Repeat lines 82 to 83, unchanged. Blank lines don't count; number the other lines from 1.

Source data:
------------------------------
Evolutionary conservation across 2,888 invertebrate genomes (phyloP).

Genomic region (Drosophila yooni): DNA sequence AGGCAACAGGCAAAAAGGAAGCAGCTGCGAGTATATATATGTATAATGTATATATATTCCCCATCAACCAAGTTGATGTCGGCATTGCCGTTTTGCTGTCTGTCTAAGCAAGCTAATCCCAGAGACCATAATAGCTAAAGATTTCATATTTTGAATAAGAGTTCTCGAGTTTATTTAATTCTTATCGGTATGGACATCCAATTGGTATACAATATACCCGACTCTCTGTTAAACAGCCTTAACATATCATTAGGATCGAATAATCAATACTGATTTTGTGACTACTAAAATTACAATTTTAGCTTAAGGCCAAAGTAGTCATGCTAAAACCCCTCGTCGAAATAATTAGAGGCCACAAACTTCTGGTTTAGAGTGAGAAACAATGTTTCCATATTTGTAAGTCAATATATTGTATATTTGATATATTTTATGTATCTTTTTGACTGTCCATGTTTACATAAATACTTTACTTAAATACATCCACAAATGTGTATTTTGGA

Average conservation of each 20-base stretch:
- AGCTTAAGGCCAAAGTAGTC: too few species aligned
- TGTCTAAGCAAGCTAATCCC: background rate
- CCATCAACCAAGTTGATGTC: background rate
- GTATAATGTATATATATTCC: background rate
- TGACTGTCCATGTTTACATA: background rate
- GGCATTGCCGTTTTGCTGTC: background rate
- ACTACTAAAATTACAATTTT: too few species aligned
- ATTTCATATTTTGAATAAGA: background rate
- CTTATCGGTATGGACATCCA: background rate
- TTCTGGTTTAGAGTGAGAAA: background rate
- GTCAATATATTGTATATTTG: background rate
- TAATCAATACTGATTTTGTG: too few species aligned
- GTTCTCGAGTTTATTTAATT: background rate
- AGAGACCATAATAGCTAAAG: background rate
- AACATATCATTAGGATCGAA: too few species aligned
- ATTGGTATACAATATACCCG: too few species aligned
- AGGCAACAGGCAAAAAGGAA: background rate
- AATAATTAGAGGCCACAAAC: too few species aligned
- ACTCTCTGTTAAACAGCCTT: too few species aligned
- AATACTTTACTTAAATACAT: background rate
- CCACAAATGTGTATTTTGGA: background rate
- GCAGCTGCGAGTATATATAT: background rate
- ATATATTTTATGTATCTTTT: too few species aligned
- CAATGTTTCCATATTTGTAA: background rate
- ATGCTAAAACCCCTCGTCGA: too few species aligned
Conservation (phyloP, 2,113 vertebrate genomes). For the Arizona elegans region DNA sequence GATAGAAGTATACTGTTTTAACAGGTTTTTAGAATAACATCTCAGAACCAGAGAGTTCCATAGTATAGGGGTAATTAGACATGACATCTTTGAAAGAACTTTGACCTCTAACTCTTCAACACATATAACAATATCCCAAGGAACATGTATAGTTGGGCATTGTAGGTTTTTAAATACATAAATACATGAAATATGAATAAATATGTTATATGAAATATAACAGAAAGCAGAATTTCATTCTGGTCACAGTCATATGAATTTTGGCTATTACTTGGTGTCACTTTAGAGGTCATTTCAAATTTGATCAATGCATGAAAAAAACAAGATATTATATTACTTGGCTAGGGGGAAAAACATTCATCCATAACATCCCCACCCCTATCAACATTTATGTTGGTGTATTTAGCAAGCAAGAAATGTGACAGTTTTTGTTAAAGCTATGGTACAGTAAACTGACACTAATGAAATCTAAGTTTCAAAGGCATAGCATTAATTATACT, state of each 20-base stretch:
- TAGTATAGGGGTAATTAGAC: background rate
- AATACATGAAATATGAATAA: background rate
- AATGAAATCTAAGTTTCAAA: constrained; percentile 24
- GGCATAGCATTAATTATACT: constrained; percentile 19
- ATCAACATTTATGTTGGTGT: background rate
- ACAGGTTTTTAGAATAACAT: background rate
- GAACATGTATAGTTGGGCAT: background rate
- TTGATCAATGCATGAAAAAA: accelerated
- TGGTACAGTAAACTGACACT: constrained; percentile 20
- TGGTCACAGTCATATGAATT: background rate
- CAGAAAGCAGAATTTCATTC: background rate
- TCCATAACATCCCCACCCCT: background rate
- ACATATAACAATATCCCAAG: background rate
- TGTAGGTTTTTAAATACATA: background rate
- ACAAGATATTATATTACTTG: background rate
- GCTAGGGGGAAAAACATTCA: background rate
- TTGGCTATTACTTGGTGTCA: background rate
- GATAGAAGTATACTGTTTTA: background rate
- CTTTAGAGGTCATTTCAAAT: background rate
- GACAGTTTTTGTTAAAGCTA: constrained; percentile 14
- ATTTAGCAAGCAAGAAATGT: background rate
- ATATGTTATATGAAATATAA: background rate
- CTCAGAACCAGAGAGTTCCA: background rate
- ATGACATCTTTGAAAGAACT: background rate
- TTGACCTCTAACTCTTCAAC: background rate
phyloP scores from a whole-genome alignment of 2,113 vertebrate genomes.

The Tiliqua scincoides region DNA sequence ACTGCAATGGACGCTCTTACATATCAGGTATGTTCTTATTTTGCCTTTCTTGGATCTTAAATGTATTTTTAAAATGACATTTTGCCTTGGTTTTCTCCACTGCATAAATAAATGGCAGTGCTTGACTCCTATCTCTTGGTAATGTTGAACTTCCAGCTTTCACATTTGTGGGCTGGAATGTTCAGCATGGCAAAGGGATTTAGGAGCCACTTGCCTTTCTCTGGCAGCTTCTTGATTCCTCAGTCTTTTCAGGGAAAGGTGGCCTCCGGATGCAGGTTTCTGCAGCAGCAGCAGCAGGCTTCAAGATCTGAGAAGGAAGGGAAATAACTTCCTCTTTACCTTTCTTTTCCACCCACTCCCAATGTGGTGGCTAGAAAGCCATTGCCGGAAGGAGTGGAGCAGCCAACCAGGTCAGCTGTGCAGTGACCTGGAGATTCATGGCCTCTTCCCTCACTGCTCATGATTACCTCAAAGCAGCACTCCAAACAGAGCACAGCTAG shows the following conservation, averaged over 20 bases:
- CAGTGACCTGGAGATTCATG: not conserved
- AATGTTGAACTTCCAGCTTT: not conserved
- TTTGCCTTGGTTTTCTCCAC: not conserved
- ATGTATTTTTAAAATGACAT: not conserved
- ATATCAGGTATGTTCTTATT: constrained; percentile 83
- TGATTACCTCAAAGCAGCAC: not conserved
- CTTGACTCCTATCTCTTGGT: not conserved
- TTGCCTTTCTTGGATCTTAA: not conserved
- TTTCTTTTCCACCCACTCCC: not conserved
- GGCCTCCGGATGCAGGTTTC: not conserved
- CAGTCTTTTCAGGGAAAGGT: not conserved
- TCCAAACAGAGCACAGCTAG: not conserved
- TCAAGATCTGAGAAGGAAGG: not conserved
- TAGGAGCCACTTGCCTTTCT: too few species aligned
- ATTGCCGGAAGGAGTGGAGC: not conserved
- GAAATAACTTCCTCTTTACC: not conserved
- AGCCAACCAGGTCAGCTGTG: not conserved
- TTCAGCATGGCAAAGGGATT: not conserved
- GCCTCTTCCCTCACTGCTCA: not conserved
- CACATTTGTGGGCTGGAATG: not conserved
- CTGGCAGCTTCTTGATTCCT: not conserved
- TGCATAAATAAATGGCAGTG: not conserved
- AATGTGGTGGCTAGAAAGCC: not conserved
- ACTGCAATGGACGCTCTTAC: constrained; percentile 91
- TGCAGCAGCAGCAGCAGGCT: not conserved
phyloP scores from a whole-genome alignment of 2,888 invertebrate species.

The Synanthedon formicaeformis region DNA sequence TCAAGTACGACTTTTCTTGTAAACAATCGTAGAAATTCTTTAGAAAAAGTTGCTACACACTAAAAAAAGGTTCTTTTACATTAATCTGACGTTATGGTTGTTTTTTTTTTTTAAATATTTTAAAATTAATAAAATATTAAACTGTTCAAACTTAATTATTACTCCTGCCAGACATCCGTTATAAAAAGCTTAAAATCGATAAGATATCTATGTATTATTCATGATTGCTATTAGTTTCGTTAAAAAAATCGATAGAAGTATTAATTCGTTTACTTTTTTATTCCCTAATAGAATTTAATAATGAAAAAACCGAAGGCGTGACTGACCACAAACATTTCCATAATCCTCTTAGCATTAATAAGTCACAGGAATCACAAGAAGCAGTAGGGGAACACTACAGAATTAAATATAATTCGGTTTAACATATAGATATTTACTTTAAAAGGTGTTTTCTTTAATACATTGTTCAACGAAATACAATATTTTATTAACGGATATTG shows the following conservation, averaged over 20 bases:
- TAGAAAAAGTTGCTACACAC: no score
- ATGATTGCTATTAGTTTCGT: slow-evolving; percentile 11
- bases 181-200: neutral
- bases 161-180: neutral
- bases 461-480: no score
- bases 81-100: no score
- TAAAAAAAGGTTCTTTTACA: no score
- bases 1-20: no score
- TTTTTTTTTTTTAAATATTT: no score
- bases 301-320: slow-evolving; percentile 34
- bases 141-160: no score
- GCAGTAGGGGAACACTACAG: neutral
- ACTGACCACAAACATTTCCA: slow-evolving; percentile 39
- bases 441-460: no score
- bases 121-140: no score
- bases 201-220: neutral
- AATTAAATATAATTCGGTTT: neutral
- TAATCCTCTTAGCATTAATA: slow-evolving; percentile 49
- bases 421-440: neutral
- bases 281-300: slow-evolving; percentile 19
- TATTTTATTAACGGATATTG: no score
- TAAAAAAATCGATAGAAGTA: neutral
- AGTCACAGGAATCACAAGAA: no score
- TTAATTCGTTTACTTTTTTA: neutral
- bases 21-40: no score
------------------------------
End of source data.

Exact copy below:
phyloP scores from a whole-genome alignment of 2,888 invertebrate species.

The Synanthedon formicaeformis region DNA sequence TCAAGTACGACTTTTCTTGTAAACAATCGTAGAAATTCTTTAGAAAAAGTTGCTACACACTAAAAAAAGGTTCTTTTACATTAATCTGACGTTATGGTTGTTTTTTTTTTTTAAATATTTTAAAATTAATAAAATATTAAACTGTTCAAACTTAATTATTACTCCTGCCAGACATCCGTTATAAAAAGCTTAAAATCGATAAGATATCTATGTATTATTCATGATTGCTATTAGTTTCGTTAAAAAAATCGATAGAAGTATTAATTCGTTTACTTTTTTATTCCCTAATAGAATTTAATAATGAAAAAACCGAAGGCGTGACTGACCACAAACATTTCCATAATCCTCTTAGCATTAATAAGTCACAGGAATCACAAGAAGCAGTAGGGGAACACTACAGAATTAAATATAATTCGGTTTAACATATAGATATTTACTTTAAAAGGTGTTTTCTTTAATACATTGTTCAACGAAATACAATATTTTATTAACGGATATTG shows the following conservation, averaged over 20 bases: